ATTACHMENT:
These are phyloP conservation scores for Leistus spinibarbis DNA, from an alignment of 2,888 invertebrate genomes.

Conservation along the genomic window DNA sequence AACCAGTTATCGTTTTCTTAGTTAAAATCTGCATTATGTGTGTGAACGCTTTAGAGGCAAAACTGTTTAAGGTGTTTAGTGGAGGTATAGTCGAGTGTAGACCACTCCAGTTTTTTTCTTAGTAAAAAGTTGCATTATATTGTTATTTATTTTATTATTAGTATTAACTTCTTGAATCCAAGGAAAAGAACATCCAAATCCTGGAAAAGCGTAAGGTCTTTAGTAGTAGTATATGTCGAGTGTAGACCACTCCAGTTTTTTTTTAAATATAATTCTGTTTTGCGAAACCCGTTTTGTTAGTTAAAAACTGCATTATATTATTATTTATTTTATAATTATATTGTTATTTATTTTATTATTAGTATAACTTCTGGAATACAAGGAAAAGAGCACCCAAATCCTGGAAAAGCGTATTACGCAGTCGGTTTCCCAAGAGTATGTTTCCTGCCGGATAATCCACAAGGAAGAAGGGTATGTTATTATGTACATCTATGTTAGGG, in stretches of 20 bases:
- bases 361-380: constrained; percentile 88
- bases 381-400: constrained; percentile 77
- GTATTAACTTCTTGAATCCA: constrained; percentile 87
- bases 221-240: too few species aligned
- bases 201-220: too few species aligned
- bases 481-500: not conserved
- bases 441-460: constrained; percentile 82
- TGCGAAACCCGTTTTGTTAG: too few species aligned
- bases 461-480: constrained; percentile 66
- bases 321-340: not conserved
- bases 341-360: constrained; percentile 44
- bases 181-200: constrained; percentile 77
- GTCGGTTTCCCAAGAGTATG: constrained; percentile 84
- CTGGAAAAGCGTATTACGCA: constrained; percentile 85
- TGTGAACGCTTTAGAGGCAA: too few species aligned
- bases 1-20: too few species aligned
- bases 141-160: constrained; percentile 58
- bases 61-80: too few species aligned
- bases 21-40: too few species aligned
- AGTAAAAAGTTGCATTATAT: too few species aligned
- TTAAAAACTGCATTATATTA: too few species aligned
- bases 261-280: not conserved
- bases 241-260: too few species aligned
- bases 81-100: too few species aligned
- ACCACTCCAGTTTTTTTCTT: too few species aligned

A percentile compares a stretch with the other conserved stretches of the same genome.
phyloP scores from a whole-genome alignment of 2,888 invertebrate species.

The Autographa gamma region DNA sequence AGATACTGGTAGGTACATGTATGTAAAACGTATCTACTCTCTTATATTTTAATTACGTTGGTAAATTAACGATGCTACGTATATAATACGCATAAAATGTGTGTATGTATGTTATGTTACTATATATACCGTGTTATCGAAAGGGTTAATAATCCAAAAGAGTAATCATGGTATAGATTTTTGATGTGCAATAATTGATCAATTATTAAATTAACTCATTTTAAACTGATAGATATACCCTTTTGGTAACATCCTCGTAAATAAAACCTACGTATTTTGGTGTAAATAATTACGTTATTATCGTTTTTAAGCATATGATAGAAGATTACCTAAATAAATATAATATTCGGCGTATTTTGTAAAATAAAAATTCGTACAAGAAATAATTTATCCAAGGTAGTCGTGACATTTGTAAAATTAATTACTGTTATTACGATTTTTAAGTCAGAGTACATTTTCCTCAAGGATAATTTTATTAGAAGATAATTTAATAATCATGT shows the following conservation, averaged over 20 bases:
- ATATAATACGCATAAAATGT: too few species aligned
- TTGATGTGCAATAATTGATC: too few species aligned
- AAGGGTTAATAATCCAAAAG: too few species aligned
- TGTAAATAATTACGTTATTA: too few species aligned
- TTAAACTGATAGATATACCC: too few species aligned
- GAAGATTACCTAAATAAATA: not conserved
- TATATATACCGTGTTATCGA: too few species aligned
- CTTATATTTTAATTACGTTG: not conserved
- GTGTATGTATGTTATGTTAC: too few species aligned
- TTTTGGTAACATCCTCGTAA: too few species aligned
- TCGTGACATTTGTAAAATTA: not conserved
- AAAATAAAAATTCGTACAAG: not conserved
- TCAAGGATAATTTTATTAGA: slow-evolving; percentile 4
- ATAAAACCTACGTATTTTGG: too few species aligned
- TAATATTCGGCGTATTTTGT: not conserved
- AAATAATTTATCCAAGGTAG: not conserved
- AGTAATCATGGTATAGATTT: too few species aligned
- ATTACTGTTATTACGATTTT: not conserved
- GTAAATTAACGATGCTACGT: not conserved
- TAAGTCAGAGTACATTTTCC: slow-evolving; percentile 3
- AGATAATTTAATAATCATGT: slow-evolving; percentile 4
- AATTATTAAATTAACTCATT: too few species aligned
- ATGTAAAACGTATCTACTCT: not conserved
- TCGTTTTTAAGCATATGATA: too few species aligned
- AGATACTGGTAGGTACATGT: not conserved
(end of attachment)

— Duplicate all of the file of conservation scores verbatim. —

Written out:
These are phyloP conservation scores for Leistus spinibarbis DNA, from an alignment of 2,888 invertebrate genomes.

Conservation along the genomic window DNA sequence AACCAGTTATCGTTTTCTTAGTTAAAATCTGCATTATGTGTGTGAACGCTTTAGAGGCAAAACTGTTTAAGGTGTTTAGTGGAGGTATAGTCGAGTGTAGACCACTCCAGTTTTTTTCTTAGTAAAAAGTTGCATTATATTGTTATTTATTTTATTATTAGTATTAACTTCTTGAATCCAAGGAAAAGAACATCCAAATCCTGGAAAAGCGTAAGGTCTTTAGTAGTAGTATATGTCGAGTGTAGACCACTCCAGTTTTTTTTTAAATATAATTCTGTTTTGCGAAACCCGTTTTGTTAGTTAAAAACTGCATTATATTATTATTTATTTTATAATTATATTGTTATTTATTTTATTATTAGTATAACTTCTGGAATACAAGGAAAAGAGCACCCAAATCCTGGAAAAGCGTATTACGCAGTCGGTTTCCCAAGAGTATGTTTCCTGCCGGATAATCCACAAGGAAGAAGGGTATGTTATTATGTACATCTATGTTAGGG, in stretches of 20 bases:
- bases 361-380: constrained; percentile 88
- bases 381-400: constrained; percentile 77
- GTATTAACTTCTTGAATCCA: constrained; percentile 87
- bases 221-240: too few species aligned
- bases 201-220: too few species aligned
- bases 481-500: not conserved
- bases 441-460: constrained; percentile 82
- TGCGAAACCCGTTTTGTTAG: too few species aligned
- bases 461-480: constrained; percentile 66
- bases 321-340: not conserved
- bases 341-360: constrained; percentile 44
- bases 181-200: constrained; percentile 77
- GTCGGTTTCCCAAGAGTATG: constrained; percentile 84
- CTGGAAAAGCGTATTACGCA: constrained; percentile 85
- TGTGAACGCTTTAGAGGCAA: too few species aligned
- bases 1-20: too few species aligned
- bases 141-160: constrained; percentile 58
- bases 61-80: too few species aligned
- bases 21-40: too few species aligned
- AGTAAAAAGTTGCATTATAT: too few species aligned
- TTAAAAACTGCATTATATTA: too few species aligned
- bases 261-280: not conserved
- bases 241-260: too few species aligned
- bases 81-100: too few species aligned
- ACCACTCCAGTTTTTTTCTT: too few species aligned

A percentile compares a stretch with the other conserved stretches of the same genome.
phyloP scores from a whole-genome alignment of 2,888 invertebrate species.

The Autographa gamma region DNA sequence AGATACTGGTAGGTACATGTATGTAAAACGTATCTACTCTCTTATATTTTAATTACGTTGGTAAATTAACGATGCTACGTATATAATACGCATAAAATGTGTGTATGTATGTTATGTTACTATATATACCGTGTTATCGAAAGGGTTAATAATCCAAAAGAGTAATCATGGTATAGATTTTTGATGTGCAATAATTGATCAATTATTAAATTAACTCATTTTAAACTGATAGATATACCCTTTTGGTAACATCCTCGTAAATAAAACCTACGTATTTTGGTGTAAATAATTACGTTATTATCGTTTTTAAGCATATGATAGAAGATTACCTAAATAAATATAATATTCGGCGTATTTTGTAAAATAAAAATTCGTACAAGAAATAATTTATCCAAGGTAGTCGTGACATTTGTAAAATTAATTACTGTTATTACGATTTTTAAGTCAGAGTACATTTTCCTCAAGGATAATTTTATTAGAAGATAATTTAATAATCATGT shows the following conservation, averaged over 20 bases:
- ATATAATACGCATAAAATGT: too few species aligned
- TTGATGTGCAATAATTGATC: too few species aligned
- AAGGGTTAATAATCCAAAAG: too few species aligned
- TGTAAATAATTACGTTATTA: too few species aligned
- TTAAACTGATAGATATACCC: too few species aligned
- GAAGATTACCTAAATAAATA: not conserved
- TATATATACCGTGTTATCGA: too few species aligned
- CTTATATTTTAATTACGTTG: not conserved
- GTGTATGTATGTTATGTTAC: too few species aligned
- TTTTGGTAACATCCTCGTAA: too few species aligned
- TCGTGACATTTGTAAAATTA: not conserved
- AAAATAAAAATTCGTACAAG: not conserved
- TCAAGGATAATTTTATTAGA: slow-evolving; percentile 4
- ATAAAACCTACGTATTTTGG: too few species aligned
- TAATATTCGGCGTATTTTGT: not conserved
- AAATAATTTATCCAAGGTAG: not conserved
- AGTAATCATGGTATAGATTT: too few species aligned
- ATTACTGTTATTACGATTTT: not conserved
- GTAAATTAACGATGCTACGT: not conserved
- TAAGTCAGAGTACATTTTCC: slow-evolving; percentile 3
- AGATAATTTAATAATCATGT: slow-evolving; percentile 4
- AATTATTAAATTAACTCATT: too few species aligned
- ATGTAAAACGTATCTACTCT: not conserved
- TCGTTTTTAAGCATATGATA: too few species aligned
- AGATACTGGTAGGTACATGT: not conserved